Fri, 07 Nov 2014 20:30:38 PST
In the fall of 2013 I bought a few bags of much discounted saffron corms, already well into growth, pretty much out of pity for the hopelessness of their situation and a tiny bit curious as well. Upon arriving home I promptly planted them at the edges of a raised bed which is irrigated with a soaker hose in the middle, which leaves the edges relatively dry in summer. Many herbaceous perennials and reseeding annuals share this bed throughout the year. 

The Crocus were planted immediately into the bed, which is entirely compost, with a few handfuls of sand. The leaves, which were well into growth already, continued growth through winter into spring to about 12" before drying up in summer. Due to the settling around the edges of the bed, some of the corms migrated to a shallower position, and did not flower, but instead became a cluster of tiny non-flowering corms. The ones which remained deep flowered well, twice each at an interval. Shen the leaves die down I will replant them all to deeper locations and see if there is a difference next fall.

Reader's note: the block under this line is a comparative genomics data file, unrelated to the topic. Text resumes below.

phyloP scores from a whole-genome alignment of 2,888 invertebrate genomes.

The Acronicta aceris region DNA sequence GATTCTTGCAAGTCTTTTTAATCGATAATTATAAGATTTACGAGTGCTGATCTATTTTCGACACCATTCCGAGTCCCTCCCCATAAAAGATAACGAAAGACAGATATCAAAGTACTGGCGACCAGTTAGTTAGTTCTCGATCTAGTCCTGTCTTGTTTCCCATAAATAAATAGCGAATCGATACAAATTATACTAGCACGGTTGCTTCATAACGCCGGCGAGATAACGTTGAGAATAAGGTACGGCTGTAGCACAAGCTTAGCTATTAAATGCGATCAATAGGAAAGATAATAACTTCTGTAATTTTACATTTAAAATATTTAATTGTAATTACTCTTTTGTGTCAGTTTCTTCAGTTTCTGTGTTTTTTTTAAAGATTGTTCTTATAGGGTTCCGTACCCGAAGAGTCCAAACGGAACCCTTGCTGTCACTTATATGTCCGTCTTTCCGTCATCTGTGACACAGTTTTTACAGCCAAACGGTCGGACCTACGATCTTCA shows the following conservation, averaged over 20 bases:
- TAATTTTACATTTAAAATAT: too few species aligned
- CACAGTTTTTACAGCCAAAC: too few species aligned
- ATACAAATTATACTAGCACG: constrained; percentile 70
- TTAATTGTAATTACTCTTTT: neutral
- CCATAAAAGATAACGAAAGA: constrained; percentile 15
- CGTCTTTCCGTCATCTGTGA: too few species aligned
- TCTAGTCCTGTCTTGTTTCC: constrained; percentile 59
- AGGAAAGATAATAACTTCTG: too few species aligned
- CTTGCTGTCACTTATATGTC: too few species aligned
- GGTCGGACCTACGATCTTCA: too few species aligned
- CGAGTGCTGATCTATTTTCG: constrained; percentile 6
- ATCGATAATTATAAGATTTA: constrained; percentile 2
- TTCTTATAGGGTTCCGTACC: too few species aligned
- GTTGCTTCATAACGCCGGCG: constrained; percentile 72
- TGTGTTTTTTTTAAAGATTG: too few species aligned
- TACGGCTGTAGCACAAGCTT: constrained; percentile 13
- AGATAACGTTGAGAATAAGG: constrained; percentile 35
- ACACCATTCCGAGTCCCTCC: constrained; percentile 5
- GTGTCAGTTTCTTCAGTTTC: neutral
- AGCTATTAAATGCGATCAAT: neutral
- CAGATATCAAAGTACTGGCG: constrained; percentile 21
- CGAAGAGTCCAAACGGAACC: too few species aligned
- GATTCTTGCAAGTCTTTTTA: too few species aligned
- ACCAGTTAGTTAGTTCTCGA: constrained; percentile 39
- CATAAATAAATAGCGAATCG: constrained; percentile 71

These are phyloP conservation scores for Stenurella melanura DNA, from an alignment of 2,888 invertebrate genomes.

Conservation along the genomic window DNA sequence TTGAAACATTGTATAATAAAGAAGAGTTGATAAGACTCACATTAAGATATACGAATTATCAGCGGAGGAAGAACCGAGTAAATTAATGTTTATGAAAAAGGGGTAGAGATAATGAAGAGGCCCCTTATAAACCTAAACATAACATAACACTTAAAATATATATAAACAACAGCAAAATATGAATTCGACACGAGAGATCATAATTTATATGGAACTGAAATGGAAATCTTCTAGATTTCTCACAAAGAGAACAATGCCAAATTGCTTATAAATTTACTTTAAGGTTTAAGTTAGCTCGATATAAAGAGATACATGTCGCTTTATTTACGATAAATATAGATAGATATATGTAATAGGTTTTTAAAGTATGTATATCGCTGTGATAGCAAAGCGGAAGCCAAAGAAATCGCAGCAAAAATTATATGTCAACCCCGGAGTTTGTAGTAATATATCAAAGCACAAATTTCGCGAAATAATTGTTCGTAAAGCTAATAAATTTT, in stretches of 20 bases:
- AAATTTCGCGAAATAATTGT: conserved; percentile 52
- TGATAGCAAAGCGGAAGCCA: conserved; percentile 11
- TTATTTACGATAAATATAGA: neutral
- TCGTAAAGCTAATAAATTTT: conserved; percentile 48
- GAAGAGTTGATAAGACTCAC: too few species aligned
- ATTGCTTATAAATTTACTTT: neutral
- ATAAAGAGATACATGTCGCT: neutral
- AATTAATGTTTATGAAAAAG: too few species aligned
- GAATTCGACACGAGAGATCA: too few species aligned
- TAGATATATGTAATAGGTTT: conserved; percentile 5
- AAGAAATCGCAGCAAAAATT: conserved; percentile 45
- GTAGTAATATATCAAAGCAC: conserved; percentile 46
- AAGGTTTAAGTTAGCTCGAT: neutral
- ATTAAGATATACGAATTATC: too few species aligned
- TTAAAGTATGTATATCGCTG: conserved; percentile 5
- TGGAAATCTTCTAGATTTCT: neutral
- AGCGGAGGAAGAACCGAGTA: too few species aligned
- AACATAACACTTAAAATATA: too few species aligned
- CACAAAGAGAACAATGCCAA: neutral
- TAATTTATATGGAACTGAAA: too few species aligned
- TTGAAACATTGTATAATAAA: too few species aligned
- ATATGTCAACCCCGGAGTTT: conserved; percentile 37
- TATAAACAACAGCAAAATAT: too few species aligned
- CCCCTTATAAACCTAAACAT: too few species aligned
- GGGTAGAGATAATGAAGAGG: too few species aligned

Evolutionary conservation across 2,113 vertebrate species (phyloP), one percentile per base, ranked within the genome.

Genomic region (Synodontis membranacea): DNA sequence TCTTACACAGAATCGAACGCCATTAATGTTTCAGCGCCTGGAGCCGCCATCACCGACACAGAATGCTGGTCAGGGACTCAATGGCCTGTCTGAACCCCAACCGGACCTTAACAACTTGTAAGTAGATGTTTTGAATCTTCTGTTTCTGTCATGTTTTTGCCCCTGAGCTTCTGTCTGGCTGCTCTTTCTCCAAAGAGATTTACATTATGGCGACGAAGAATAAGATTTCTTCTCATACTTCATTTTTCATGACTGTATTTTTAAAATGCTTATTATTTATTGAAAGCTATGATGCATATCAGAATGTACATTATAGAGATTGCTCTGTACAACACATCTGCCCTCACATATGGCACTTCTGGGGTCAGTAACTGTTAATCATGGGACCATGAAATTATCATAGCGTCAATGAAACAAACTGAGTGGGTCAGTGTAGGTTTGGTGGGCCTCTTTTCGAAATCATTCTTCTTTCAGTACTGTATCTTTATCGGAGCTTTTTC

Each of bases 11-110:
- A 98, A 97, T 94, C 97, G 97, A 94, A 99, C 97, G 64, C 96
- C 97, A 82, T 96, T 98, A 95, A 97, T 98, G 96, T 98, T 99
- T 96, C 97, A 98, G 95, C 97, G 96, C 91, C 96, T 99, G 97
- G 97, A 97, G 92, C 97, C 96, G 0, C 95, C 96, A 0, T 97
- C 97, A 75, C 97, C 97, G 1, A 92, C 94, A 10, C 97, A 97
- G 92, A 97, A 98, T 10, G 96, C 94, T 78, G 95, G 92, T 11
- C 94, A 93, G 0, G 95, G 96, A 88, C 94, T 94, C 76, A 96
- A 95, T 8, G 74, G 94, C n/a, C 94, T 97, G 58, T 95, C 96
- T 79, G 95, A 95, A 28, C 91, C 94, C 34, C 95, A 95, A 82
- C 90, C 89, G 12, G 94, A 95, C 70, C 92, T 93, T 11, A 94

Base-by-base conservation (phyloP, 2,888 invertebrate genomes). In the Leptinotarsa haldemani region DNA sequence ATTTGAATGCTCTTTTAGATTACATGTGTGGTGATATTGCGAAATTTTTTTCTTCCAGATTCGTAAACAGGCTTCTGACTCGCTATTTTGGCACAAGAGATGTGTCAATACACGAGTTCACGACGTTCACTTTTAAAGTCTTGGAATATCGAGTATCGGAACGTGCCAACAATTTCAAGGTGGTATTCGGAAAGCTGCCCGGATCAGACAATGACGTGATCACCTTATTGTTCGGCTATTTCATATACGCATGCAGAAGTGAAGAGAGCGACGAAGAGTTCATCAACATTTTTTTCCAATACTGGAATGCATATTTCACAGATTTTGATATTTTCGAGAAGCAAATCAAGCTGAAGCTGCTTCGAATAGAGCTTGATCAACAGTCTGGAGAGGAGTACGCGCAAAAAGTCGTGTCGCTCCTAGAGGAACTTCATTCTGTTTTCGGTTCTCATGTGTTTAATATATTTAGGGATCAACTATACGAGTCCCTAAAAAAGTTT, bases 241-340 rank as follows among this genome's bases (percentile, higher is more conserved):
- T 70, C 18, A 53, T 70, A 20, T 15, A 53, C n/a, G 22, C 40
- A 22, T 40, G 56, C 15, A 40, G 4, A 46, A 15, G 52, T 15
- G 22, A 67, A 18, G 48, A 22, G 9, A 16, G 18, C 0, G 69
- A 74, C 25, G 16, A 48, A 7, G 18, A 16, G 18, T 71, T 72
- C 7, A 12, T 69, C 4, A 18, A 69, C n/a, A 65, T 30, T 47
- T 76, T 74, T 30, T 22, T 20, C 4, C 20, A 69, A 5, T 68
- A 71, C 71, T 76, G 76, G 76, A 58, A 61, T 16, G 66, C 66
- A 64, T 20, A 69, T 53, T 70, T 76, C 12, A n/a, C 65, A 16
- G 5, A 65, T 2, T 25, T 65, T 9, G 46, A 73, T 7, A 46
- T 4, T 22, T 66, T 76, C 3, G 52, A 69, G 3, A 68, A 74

A quick read through the Wikipedia entry on Saffron yields some interesting facts. One is that Crocus sativus is a much selected clone of one of a few species or a hybrid of the species, selected for a long stigmas. The other fact is that it is pollen sterile, which could have happened from repeated inbreeding. Just a guess.
This brings to my mind a perplexing question. Dutch growers often retire certain cultivars that cease to grow well once the clones acquire too many viruses (King Alfred). Is it really possible that a single saffron clone could go on for thousands of years without acquiring too many viruses, or even just succumbing to old age? Perhaps old age IS why they don't flower easily for everyone.
It would be interesting to see the genetics mapped of Crocus sativus from different sources around the world.

Sorry for the long rant, I'm just puzzled.

Rogue River, OR

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